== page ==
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Light in August

William Faulkner

Chapters 5–6

Chapters 3–4

Chapters 5–6, page 2

page 1 of 2

Summary: Chapter 5

After midnight, two nights before the fire and the murder, Joe Christmas is in bed, unable to sleep. Joe Brown stumbles into the cabin the two men share, drunk and laughing. Annoyed by the rowdiness, Christmas holds Brown still and hits him repeatedly. Brown casts racial slurs at Christmas but eventually quiets and settles into a deep sleep.

Christmas, still unable to sleep, focuses his anger on Miss Burden. He feels he can forgive the fact that she lied to him about her age, but he cannot excuse the fact that she prayed over him. As his anger gets the best of him, he curses Miss Burden and goes outside, wandering the darkened yard. He takes off his clothes and stands by the road; when a car goes by and a woman screams, he screams back at the car. Finally, he goes to the stable and manages to sleep there for two hours.

At seven o’clock in the morning, Christmas goes to a clearing, where he shaves, reads a magazine, and then unearths a cache of metal tins, pouring the whiskey they contain onto the ground. He then put the tins back where they were originally. That evening, he eats dinner in a restaurant, stares coldly at Brown being shaved at the barbershop, and wanders around town desperately. He eventually passes through the predominantly black part of town, then the white neighborhood, then the woods and trails outside of town. He confronts a group of blacks on the road and, after they leave, realizes that he is holding a razor in his open hand. He goes toward Miss Burden’s and sits in the yard in the dark. When he hears the clock strike twelve, he enters the house, thinking, Something is going to happen. Something is going to happen to me.

Summary: Chapter 6

The action then shifts to when Joe Christmas is five years old. Living in an orphanage, he sneaks into the dietician’s room to steal some of her toothpaste. Suddenly, the dietician enters the room with a young male doctor, and Joe hides behind a curtain. The dietician and the man begin to make love, and Joe, sick from eating too much toothpaste, suddenly vomits loudly and is discovered. The angry dietician handles him roughly, hissing a racial slur at him in the process.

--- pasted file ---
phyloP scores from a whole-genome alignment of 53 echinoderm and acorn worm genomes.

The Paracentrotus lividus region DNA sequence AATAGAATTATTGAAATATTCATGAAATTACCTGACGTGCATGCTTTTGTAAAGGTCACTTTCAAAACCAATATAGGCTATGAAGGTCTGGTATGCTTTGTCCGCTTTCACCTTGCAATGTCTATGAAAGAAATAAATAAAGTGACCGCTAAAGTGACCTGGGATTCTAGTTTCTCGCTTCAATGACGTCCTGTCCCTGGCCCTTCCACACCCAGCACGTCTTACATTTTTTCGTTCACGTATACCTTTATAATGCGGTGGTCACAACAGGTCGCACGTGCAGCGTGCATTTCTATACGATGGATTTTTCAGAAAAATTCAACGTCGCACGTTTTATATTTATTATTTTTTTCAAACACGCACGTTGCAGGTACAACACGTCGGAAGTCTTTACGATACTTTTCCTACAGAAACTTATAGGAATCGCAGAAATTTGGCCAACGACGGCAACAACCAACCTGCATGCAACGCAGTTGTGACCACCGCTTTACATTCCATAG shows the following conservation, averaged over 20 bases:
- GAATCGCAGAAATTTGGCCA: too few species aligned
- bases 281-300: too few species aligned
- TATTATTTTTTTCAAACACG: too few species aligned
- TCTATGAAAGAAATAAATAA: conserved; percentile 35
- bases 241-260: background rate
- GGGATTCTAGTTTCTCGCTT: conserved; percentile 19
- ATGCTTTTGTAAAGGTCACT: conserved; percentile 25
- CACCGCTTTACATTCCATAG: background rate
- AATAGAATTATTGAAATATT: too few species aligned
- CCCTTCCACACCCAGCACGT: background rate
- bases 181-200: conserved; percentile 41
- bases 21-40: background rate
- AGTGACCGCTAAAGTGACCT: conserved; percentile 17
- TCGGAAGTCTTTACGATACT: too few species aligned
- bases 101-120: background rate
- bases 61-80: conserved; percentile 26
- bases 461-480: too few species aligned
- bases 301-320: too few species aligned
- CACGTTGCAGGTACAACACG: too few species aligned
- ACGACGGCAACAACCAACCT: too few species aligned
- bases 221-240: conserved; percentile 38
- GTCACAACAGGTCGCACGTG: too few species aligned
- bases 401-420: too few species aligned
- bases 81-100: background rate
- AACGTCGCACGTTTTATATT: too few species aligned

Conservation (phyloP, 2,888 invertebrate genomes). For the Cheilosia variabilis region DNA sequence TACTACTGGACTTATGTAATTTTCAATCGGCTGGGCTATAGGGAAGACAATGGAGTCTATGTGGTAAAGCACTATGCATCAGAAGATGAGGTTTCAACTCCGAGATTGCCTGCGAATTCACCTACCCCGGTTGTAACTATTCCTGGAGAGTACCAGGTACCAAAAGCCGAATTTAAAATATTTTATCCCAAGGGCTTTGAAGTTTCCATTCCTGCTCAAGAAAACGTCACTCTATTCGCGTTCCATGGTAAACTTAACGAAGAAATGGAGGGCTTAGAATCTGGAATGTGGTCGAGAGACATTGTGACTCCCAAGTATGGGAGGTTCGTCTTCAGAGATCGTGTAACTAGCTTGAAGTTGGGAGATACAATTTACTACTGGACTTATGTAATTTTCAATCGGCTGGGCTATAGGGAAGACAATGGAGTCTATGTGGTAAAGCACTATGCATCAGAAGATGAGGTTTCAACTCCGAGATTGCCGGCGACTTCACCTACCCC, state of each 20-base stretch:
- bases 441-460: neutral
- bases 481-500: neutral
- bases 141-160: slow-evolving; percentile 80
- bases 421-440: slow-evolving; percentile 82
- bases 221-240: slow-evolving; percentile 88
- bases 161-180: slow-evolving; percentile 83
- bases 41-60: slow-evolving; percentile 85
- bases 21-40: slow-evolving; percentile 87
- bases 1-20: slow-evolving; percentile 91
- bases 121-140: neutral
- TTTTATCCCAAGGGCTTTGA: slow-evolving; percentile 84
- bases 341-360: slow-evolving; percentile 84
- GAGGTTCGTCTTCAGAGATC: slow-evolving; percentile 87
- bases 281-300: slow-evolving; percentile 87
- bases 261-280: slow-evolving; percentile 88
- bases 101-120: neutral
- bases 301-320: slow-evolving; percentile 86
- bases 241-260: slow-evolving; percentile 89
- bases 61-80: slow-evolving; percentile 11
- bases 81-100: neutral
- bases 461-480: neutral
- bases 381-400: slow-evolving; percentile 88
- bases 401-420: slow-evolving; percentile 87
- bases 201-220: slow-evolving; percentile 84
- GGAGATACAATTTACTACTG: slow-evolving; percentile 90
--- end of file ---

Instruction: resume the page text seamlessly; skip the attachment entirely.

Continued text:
After the incident, the dietician becomes paranoid that the boy will tell the director of the facility what he saw. She tries to bribe him with a silver dollar to keep quiet, but he is too young to comprehend what has happened and does not accept the money. The dietician then approaches the orphanage janitor, who confirms her suspicion that the child is biracial. However, he refuses to help the dietician reveal that fact to matron, as it would result in the boy’s removal and transfer to an orphanage for black children.

Later, the janitor appears at the dietician’s door, asking her what she plans to do and whether she is going to reveal the boy’s parentage to the matron. When he realizes her intentions, the janitor disappears with the child, only to be taken into custody several days later in Little Rock. The child is returned to the orphanage and, with the dietician’s intervention, is quickly adopted by a stern, unemotional, devoutly religious farmer, Mr. McEachern. The matron tells McEachern that the nurses found the boy on Christmas Eve, but McEachern says that Christmas is a heathen name and that from now on, the young boy will be known as Joe McEachern.

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Joe Christmas

by Lubasi, June 07, 2014

I think Joe Christmas' upbring is responsible for his complex behaviour in his adulthood. More often heredity creates individuals, but in the case of Joe Christmas its the environment in which lived that played a significant role in his creation. But what are the ramifications of Joe Christmas' biracial background?

Was Faulkner a racist?

by rhythmethod, June 11, 2014

I can't get past the ugly racism in this book. I'd like to think the racism belongs to the characters, but the author gives no reason for the reader to think it didn't belong to him as well.

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